The Internal Revenue Service has announced that taxpayers who buy a new passenger vehicle this year may be entitled to deduct state and local sales and excise taxes paid on the purchase on their 2009 tax returns next year. “For those thinking about buying a new car this year, this deduction may give them a little more drive to make their purchase this year,” said IRS Commissioner Doug Shulman. “This deduction enables taxpayers to buy now and get cash back later on their tax returns.” The deduction is limited to the state and local sales and excise taxes paid on up to $49,500 of the purchase price of a qualified new car, light truck, motor home or motorcycle. The amount of the deduction is phased out for taxpayers whose modified adjusted gross income is between $125,000 and $135,000 for individual filers and between $250,000 and $260,000 for joint filers. IRS also alerted taxpayers that the vehicle must be purchased after Feb. 16, 2009, and before Jan. 1, 2010, to qualify for the deduction. The special deduction is available regardless of whether a taxpayer itemizes deductions on their return. The IRS reminded taxpayers the deduction may not be taken on 2008 tax returns.
The SEC’s investigation into the subprime mortgage mess now includes examinations of the financial statements of the mortgage lenders who are generally blamed for creating the disaster that has swamped the global economy. Lenders suspected of misstating loss reserves, asset values, or the prices on foreclosed properties are going to be pursued by the SEC, according to commissioner Elisse Walter. If a lender’s disclosures about loan quality, credit risks, rates of default, mortgage delinquency, and exposures to the subprime market were inaccurate, then chances are, its executives are going to be paid a visit from the SEC’s enforcement staff. Walter was testifying during a March 20, 2009, House Financial Services Committee hearing on investor protection and enforcement during the subprime meltdown.
So far, the agency’s enforcement division has filed nine cases involving subprime issues, and it has many other subprime matters under active investigation, Walter told lawmakers.
The subjects of the investigations to date are primarily subprime lenders, credit rating agencies, home builders, and companies that provided mortgages to investors to enable them to finance securities purchases. The agency is also looking at the investment banks that bundled the mortgages into securities and then sold them into the secondary market.
Source: WG&L Accounting & Compliance Alert Checkpoint 3/23/09
Did you know?
The average american family spends $1.22 for every $1 earned. Get on the financial scales and determine your current financial situation. What do you own and what do you owe (your net worth)? How much money do you make and how do you spend it? How much of it is used for things you absolutely need, such as rent, insurance premiums and credit card payments (fixed expenses)? How much do you spend for pleasure, on things like a new cell phone, pet care, clothing or vacations (variable expenses)?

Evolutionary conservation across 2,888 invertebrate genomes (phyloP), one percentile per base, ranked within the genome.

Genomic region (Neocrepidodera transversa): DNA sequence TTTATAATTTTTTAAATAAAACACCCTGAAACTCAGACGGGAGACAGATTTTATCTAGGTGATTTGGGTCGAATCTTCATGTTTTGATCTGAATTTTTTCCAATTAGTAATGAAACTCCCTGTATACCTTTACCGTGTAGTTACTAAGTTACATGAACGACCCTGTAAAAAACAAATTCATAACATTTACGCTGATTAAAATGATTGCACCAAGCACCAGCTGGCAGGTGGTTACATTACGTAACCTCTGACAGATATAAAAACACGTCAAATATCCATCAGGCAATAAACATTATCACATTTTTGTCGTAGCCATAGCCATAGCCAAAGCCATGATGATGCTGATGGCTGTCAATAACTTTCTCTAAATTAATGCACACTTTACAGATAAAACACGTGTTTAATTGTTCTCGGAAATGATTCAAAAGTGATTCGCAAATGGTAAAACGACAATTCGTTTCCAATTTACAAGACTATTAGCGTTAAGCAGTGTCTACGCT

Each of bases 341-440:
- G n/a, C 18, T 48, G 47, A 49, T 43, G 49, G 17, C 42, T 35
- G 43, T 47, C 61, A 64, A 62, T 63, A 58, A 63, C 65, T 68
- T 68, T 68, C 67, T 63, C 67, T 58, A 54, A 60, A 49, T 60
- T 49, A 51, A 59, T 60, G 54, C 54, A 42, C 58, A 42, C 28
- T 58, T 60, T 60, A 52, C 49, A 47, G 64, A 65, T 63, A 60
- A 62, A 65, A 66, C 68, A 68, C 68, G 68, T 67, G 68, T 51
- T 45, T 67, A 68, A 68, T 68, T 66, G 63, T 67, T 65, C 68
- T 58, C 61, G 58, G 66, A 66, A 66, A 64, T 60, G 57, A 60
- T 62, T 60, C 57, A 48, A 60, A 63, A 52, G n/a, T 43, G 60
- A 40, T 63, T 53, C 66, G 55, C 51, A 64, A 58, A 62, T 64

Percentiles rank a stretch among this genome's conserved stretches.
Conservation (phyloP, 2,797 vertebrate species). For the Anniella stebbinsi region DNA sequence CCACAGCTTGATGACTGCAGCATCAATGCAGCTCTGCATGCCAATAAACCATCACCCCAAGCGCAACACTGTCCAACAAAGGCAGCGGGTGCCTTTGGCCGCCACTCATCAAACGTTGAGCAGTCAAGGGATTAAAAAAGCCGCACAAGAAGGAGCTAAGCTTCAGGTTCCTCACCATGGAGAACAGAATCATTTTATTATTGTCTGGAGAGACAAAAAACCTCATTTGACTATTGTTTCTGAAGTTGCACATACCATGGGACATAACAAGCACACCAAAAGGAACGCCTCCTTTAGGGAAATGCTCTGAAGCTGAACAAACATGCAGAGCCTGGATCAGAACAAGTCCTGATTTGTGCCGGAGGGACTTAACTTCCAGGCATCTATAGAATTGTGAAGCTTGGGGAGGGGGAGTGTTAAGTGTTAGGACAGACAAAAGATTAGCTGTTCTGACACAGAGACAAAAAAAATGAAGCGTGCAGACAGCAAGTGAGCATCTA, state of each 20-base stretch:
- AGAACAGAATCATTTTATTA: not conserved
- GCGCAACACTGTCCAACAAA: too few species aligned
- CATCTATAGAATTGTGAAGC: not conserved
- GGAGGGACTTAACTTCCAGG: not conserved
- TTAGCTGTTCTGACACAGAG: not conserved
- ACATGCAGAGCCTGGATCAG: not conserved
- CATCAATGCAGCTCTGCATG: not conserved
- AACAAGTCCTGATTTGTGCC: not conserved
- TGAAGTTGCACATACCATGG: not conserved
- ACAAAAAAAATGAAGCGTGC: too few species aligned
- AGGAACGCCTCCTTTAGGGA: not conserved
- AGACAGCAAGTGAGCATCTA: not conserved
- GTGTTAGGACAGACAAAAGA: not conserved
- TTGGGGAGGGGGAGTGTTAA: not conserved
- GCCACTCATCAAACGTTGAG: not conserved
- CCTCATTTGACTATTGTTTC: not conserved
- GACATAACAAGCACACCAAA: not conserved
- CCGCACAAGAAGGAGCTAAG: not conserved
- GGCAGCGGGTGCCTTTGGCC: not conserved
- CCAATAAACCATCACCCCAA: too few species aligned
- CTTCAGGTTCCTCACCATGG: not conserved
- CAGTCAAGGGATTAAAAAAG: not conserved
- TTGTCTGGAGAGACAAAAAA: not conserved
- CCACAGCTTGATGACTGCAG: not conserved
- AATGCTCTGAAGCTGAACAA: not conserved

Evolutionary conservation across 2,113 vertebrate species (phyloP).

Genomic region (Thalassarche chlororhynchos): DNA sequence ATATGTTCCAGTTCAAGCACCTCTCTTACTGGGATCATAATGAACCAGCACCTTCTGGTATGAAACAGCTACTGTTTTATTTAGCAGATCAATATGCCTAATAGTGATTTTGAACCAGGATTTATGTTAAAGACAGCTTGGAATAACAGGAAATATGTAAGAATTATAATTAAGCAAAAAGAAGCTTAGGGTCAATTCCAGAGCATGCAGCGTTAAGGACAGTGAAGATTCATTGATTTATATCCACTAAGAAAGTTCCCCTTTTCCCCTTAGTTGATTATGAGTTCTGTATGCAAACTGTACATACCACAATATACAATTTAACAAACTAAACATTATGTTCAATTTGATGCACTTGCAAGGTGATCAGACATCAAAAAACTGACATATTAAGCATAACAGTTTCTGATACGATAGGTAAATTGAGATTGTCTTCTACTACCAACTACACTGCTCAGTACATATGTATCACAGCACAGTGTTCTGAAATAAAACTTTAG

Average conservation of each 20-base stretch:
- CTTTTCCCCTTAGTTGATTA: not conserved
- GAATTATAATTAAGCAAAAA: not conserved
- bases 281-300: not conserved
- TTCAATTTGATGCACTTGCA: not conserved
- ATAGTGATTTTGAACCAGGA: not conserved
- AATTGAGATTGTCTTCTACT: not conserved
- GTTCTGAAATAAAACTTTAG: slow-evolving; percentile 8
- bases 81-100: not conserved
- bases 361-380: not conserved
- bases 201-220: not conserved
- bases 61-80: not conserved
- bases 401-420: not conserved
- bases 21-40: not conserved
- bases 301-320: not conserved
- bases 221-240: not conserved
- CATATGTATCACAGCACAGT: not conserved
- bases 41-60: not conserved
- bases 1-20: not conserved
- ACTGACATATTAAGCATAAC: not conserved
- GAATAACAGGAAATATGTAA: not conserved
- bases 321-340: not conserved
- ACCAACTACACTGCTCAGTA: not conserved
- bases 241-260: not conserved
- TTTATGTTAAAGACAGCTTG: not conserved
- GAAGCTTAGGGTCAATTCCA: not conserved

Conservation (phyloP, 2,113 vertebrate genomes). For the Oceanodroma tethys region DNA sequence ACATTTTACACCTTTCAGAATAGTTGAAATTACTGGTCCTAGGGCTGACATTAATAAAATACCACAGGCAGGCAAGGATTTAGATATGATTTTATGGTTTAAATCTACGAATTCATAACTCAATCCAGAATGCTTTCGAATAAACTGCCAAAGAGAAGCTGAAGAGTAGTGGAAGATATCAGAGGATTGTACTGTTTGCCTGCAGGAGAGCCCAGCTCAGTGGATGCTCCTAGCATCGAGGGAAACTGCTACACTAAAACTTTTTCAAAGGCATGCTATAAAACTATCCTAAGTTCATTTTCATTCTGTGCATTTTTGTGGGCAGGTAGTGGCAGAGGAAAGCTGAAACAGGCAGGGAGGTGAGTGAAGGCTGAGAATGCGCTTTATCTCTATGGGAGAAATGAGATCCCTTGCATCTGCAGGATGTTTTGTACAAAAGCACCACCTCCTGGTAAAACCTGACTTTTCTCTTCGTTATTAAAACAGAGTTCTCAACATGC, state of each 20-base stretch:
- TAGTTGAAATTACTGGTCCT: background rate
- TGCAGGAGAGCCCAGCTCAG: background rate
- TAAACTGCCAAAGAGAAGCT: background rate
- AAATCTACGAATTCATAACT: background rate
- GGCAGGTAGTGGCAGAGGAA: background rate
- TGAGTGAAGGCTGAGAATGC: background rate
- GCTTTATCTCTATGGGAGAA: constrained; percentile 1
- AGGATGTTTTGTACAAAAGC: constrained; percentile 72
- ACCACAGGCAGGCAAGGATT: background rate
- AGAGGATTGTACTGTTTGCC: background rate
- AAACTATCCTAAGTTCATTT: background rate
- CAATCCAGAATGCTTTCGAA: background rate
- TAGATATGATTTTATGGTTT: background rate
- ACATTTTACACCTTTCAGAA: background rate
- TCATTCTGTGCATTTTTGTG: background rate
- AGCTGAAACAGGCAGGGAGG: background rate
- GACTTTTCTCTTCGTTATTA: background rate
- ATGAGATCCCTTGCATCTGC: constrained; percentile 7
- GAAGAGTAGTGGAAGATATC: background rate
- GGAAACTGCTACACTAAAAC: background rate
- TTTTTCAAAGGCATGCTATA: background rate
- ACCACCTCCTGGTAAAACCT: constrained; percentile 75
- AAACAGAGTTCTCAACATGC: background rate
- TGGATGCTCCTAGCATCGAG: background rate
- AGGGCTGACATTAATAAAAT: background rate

A free budgeting worksheet is available at www.ValueYourMoney.org.
Dear CPA: Does this legislation affect 2008 returns?
Dear Taxpayer: Generally, no. The new legislation does not have any major impact for the vast majority of individuals preparing their 2008 tax returns due April 15. Instead, these changes will largely impact 2009 tax returns filed next year, in 2010. Taxpayers should continue to prepare their 2008 tax returns as they normally would. And remember, the sooner you provide complete and adequate information to your CPA, the sooner your return will be prepared!
An employee who expects to be eligible for the earned income credit (EIC) and expects to have a qualifying child is entitled to receive EIC payments with their pay during the year. To get these payments, the employee must provide the employer a properly completed Form W-5, Earned Income Credit Advance Payment Certificate. Employers are required to make advance EIC payments to employees who give them a completed and signed Form W-5.
Certain employees who do not have a qualifying child may be eligible to claim the EIC on their tax return. However, they cannot get advance EIC payments.
For 2009, the maximum amount of advance payments an employee can receive is a total of $1,826.
I am working on my retirement planning and definitely need to increase the amount that I am saving. How can I look up the tax bracket that I am in so that I can figure out the net I should deposit into a Roth on a monthly basis?
The tax bracket that you are in does not directly affect the computation of your Roth IRA deduction. The absolute amount of your adjusted AGI is the important figure. The phase out limits are listed here. The amount that may be contributed for 2008 by April 15, 2009, is generally $5000 per person. I recommend contributing for 2009 as early in the year as possible to gain an extra year of tax free growth.
From Bob Owen CPA, of the Texas Society of CPAs: